The project site straddles Salamanca Road and Salmont Place on the edge of Wellington’s Botanical Gardens, with wonderful views east across the city to the harbour and west to Tinakori Hill.
Two generous sized single level dwellings were built into the retained 2 storey concrete structure of the original 1950’s house that occupied the site. The upper dwelling is accessed from Salamanca Road and the lower from Salmont Place with a 12m height difference between the 2 roads. The lower dwelling requires substantial steps and a lift from its garage to provide access.
The dwellings are laid out so that main living spaces enjoy great views and sunlight with good connection to the different outdoor living areas, while allowing for privacy between the interior and exterior spaces of both dwellings. The plan of both living spaces is ‘bent’ northwards to allow later afternoon sun into both levels and to direct views. The upstairs dwelling has a ‘winter garden’ that can be opened up to suit differing temperature and wind conditions, offering manual flexibility and is fringed in an upstairs outdoor garden that is protected with slender vertical green and permeableKaynemaillescreens.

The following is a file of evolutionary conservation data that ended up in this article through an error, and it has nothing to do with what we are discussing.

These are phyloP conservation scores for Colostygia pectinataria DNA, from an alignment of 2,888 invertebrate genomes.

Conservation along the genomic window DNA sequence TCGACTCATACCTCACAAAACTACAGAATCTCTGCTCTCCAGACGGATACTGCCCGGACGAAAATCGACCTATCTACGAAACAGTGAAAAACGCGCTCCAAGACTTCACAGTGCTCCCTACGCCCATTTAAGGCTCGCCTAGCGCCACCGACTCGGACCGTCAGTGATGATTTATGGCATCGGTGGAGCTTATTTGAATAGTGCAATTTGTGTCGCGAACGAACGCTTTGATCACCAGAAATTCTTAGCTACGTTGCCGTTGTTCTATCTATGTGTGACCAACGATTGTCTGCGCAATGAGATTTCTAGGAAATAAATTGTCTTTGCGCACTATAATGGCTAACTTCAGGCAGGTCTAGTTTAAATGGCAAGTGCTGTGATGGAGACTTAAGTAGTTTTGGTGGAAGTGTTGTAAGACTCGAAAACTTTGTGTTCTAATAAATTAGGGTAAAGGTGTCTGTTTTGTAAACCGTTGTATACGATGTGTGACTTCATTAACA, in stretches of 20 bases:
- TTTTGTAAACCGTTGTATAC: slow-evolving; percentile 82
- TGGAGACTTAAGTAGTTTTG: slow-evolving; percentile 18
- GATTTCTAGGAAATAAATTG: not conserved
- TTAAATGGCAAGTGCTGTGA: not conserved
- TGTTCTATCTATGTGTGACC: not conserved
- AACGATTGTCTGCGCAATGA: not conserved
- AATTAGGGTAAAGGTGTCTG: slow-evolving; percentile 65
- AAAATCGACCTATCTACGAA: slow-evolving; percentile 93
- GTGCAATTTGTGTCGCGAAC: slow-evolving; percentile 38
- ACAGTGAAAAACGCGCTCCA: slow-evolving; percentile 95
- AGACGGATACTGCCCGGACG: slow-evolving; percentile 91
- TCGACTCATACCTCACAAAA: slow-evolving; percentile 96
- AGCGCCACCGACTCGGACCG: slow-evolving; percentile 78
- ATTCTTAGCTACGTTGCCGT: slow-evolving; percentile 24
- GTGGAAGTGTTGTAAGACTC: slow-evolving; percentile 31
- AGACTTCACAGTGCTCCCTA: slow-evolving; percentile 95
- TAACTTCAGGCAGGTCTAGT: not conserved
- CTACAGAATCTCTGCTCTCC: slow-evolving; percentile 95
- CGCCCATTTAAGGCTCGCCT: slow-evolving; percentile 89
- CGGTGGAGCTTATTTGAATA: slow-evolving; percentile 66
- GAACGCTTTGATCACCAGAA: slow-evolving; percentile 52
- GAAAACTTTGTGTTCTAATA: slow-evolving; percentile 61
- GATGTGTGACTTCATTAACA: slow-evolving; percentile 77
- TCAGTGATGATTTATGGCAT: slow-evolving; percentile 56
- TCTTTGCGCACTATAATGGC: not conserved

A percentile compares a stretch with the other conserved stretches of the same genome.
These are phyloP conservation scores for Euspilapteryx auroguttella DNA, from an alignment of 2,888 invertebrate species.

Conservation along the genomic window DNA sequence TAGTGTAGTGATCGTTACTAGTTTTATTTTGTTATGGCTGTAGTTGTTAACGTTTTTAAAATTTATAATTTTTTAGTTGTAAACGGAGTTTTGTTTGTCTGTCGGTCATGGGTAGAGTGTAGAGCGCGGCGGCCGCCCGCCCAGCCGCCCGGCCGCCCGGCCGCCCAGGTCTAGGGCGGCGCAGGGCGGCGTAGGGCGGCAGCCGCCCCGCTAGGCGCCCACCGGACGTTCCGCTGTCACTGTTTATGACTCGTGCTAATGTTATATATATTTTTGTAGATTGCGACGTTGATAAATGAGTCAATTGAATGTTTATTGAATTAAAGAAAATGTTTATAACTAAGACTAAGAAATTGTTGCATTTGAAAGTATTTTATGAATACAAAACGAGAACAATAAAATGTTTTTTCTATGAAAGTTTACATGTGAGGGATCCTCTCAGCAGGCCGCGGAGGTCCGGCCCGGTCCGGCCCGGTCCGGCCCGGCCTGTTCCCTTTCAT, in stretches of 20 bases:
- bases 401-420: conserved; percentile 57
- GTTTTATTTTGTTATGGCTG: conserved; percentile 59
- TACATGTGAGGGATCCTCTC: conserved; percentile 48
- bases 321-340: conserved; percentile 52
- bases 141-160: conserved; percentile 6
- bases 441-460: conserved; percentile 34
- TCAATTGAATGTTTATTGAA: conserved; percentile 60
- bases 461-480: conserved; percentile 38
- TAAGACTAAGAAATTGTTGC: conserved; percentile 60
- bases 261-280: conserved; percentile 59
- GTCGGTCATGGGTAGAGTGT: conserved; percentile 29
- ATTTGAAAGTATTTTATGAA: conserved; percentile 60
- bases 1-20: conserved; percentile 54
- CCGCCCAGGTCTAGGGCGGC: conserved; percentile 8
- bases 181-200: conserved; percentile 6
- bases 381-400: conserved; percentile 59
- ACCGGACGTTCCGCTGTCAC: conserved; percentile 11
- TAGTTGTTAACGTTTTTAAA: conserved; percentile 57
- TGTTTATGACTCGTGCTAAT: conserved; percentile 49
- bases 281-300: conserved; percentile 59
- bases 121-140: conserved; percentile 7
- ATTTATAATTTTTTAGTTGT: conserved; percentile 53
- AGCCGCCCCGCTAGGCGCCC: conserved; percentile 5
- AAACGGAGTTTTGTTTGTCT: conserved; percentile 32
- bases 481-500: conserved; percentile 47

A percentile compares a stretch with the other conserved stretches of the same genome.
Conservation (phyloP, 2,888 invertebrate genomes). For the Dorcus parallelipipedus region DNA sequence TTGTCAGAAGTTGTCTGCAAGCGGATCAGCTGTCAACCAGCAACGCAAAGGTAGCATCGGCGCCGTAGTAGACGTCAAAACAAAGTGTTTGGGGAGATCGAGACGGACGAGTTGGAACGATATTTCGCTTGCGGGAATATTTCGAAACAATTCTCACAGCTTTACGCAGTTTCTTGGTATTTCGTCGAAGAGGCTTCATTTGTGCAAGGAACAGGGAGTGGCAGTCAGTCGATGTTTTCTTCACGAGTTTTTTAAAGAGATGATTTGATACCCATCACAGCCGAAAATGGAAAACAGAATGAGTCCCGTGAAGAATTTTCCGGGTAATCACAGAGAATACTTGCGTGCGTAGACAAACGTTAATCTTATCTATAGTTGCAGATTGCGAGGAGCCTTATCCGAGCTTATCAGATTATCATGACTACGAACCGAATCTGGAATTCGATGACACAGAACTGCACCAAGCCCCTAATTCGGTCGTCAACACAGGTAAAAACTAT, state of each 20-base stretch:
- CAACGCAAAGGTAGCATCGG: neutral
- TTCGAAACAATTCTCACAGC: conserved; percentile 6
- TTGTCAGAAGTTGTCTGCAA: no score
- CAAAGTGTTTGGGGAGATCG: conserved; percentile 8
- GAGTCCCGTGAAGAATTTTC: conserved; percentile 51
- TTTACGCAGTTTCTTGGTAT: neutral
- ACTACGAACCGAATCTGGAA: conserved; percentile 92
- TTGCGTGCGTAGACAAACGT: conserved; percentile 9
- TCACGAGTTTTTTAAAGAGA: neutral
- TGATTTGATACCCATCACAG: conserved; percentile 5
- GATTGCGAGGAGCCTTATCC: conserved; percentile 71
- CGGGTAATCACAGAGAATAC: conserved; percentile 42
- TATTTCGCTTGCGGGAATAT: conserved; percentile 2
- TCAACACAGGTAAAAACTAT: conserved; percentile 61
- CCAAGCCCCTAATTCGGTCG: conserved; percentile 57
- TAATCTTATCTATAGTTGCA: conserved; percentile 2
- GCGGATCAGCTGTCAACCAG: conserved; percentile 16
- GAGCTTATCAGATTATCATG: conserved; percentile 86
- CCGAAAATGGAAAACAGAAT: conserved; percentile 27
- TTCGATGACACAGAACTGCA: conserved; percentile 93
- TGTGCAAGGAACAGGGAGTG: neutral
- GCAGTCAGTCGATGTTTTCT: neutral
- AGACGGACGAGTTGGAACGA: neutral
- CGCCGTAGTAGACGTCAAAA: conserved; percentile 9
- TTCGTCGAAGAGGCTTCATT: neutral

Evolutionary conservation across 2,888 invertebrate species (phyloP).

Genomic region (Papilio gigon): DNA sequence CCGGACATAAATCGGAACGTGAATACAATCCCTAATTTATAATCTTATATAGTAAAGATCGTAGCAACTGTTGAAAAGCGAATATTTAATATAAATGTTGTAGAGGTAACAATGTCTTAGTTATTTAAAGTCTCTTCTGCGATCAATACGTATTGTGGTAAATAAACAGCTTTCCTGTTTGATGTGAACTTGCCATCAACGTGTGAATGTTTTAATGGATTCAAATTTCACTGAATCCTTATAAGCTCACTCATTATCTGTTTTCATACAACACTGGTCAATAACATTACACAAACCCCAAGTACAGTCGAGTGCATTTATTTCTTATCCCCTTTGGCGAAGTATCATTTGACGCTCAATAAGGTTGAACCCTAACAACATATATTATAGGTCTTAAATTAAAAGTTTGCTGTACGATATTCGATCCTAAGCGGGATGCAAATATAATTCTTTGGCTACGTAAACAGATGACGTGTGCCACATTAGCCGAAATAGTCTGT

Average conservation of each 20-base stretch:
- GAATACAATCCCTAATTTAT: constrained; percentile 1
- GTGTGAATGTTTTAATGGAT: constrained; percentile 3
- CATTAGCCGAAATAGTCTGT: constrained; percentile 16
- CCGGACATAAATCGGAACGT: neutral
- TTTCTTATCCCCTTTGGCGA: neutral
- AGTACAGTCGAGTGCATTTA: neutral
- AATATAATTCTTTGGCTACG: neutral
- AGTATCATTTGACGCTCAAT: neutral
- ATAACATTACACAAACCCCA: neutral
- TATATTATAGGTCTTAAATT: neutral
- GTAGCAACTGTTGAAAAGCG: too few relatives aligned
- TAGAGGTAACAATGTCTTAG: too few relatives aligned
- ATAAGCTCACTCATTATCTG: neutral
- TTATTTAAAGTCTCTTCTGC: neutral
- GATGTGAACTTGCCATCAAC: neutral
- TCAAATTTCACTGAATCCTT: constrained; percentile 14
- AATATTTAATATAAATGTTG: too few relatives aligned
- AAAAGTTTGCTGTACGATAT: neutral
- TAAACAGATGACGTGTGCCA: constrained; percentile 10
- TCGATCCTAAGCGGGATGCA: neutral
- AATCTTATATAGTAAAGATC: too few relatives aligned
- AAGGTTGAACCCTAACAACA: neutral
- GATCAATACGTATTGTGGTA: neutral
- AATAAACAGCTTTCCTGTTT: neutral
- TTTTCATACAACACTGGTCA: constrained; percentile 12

The dwellings share an outdoor clothes-drying area on a half level between both units.
The original 1950’s house was built in a modernist style and there is mix of eras in the housing in the nearby streets. We have taken a similar approach to the original house, but lifted the roof up to the west to allow views of Tinakori Hill from deep in the plan. This has resulted in a dwelling that is low slung, horizontal and low key from Salamanca Road, and tall, vertical and dramatic from Salmont Place.
SUSTAINABILITY: The apartments have been designed using Passive House principles, but without full certification, utilising high levels of insulation, an air-tightness wrap behind a services cavity within the wall and ceiling constructions, along with a heat-recovery ventilation system minimising heating requirements while maintaining comfortable and healthy indoor air quality, with minimal heat loss. Thermally broken double glazed joinery helps to further minimise heat losses.
The spaces have been carefully planned to benefit from passive solar gain, while Kaynemaile screens and extended eaves help to control unwanted heat gain through shading in summer. The winter garden in the upper apartment is used as a heat regulator, connecting to the internal spaces or opening up to the outside to naturally ventilate the interior.
Significant concrete structural elements from the existing dwellings were able to be retained and incorporated within the new dwellings, minimising construction waste and reducing the embodied energy required for the new construction. Corrugated profiled zinc was used on the exterior to provide a long life, low maintenance envelope.
Photography: David Straight